Open access peer-reviewed chapter

Pulsed Electric Fields as a Green Pretreatment to Enhance Mass Transfer from Grapes of Bioactive Molecules: Aromatic, Phenolic, and Nitrogen Compounds

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Teresa Garde-Cerdán, Eva P. Pérez-Álvarez, Pilar Rubio-Bretón and Noelia López-Giral

Submitted: 23 February 2022 Reviewed: 22 March 2022 Published: 27 May 2022

DOI: 10.5772/intechopen.104609

From the Edited Volume

Trends and Innovations in Food Science

Edited by Yehia El-Samragy

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The objective of this chapter was to summarize the effects of four pulsed electric field (PEF) treatments on the chemical composition of three grape varieties. To this end, Graciano, Tempranillo, and Grenache grapes were destemmed and crushed and then were treated using a PEF continuous system. Phenolic and nitrogen compounds were analyzed by HPLC and volatile compounds by GC-MS. The results showed that the influence of PEF treatments on these bioactive molecules was different depending on the grape variety and PEF treatment applied. This non-thermal technology improved Grenache aromatic composition, but Tempranillo and Graciano volatile composition was not affected by PEF. The treatment with the highest time and energy was the most effective on the total stilbene extraction, greatly increasing the content of these compounds in all grape varieties. Moreover, all PEF treatments enhanced yeast assimilable nitrogen (YAN) and total amino acids of Grenache grape variety, while for Graciano and Tempranillo, the PEF treatments hardly affected its nitrogen compounds content. In conclusion, from the point of view of the chemical composition and taking into account the treatments used in this study, it can be concluded that PEF is an appropriate technology to improve the quality of Grenache variety.


  • volatile compounds
  • stilbenes
  • free amino acids
  • must
  • PEF
  • varietal aroma
  • flavor
  • resveratrol
  • piceid
  • YAN

1. Introduction

Modern winemaking requires elaborating quality wines, but also beneficial to health. The winemaking industry, to be competitive, has to develop and to take new processes that allow to get these requirements maintaining the sensory quality at the highest possible level. Therefore, it is particularly important to have new technologies that allow to improve the processes and to optimize the quality. Pulsed electric field technology (PEF) is considered one of the non-thermal methods for inactivating microorganisms in foods and also enhances mass transfer by electroporation of the cytoplasmatic membranes [1, 2]. In this way, in the extraction of grape bioactive components, some studies have been carried out on the effect of this technology on the extraction of several compounds, most of which are focused on the study of phenolic compounds [3, 4]. In addition, studies using continuous semi-industrial systems are scarce [3, 4, 5]. The three families of compounds that most influence grape quality are: volatile compounds, phenolic compounds, and nitrogenous compounds. Grape volatile composition is one of the key parameters determining must and wine quality [6].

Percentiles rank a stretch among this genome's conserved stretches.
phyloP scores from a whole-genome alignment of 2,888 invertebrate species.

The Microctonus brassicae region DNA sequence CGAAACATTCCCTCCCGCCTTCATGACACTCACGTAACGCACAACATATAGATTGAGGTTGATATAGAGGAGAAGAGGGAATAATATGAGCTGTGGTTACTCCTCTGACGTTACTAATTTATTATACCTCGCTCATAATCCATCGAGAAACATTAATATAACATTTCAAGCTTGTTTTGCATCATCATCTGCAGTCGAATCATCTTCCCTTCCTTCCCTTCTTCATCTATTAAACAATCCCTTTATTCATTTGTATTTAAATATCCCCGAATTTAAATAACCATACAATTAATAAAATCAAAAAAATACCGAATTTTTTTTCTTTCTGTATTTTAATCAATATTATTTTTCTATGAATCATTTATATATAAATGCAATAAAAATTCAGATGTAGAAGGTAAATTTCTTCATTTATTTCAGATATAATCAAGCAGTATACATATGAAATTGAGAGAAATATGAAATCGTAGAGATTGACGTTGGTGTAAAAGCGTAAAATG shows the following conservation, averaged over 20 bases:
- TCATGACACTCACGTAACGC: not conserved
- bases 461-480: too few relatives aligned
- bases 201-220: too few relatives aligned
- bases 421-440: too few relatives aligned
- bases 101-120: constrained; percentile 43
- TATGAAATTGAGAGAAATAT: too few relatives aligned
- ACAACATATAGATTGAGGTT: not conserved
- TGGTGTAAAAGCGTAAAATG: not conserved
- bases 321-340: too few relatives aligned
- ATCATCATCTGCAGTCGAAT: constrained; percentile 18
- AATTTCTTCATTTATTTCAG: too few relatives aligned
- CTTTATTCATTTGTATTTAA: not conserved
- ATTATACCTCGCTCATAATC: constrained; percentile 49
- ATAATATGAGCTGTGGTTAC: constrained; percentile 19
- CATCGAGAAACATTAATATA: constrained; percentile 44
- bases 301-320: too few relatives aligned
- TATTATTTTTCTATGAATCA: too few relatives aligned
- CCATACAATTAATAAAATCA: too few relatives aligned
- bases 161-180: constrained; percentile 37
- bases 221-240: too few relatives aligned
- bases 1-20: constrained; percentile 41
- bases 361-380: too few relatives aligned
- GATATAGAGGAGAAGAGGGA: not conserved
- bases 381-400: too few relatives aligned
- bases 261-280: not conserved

These volatile compounds are located in the grape both in the pulp and in the skin and depend fundamentally on the variety, cultural practices, soil type, and geographical place [7, 8]. They are responsible for the varietal or primary wine aroma and are composed of several hundreds of compounds of different chemical groups integrated as monoterpenoids, C13 norisoprenoids, and benzenoid compounds from the aroma of the grape [9, 10, 11]. Two groups of most odoriferous which give floral aroma are monoterpenoids and C13 norisoprenoids [12].

On the other hand, C6 compounds are the major group of volatile compounds formed in the pre-fermentative stage, and they can have a negative effect on wine quality due to their herbaceous odors [13]. Resveratrol is a stilbene that has been the most widely studied phenolic compound due to its beneficial properties attributed to it, such as cardioprotective capacity, antioxidant, anticancer, antidiabetic, neuroprotective, and anti-aging activities [14, 15].

In nature, resveratrol can be found in two isomeric forms, cis and trans. Also, the glycosylated form, known as piceid, is the most abundant [16, 17].

Nitrogen compounds are quantitatively the second most abundant compounds in grapes, after sugars. This fraction is present in different forms, ammonium, amino acids, peptides, and proteins [18]. The quantity and quality of these compounds, mainly ammonium and amino acids, determine the growth of yeast and the fermentation rate [19, 20, 21, 22, 23]. Moreover, esters, higher alcohols, volatile fatty acids, and carbonyls are important contributors to the wine fermentation bouquet [24]. These compounds principally arise as metabolites of yeast sugar and amino acids [25], and their formation is affected by the nitrogen compounds present in the initial must [26, 27]. Therefore, the study of the amino acids content of the grape juice is relevant to estimating the aromatic profile of wine [28].

For these reasons, this work aimed to study the composition of must and wine from grapes treated by different PEF conditions using a continuous system of pilot scale.


2. Materials and methods

2.1 Graciano, Tempranillo, and Grenache grape samples

The study was carried out with three red grape varieties from the D.O.Ca. Rioja: Graciano, Tempranillo, and Grenache. A total of 400 kg of grapes of each variety were harvested at their optimum technology maturity. Then grapes were processed as in industry, were destemmed, crushed, and sulphited with 70 mg/kg S02. A total 10 stainless steel vats were filled with 25 L of the must with their skins; 2 vats were used for each PEF treatment applied (4 treatments); and 2 vats were used for untreated samples.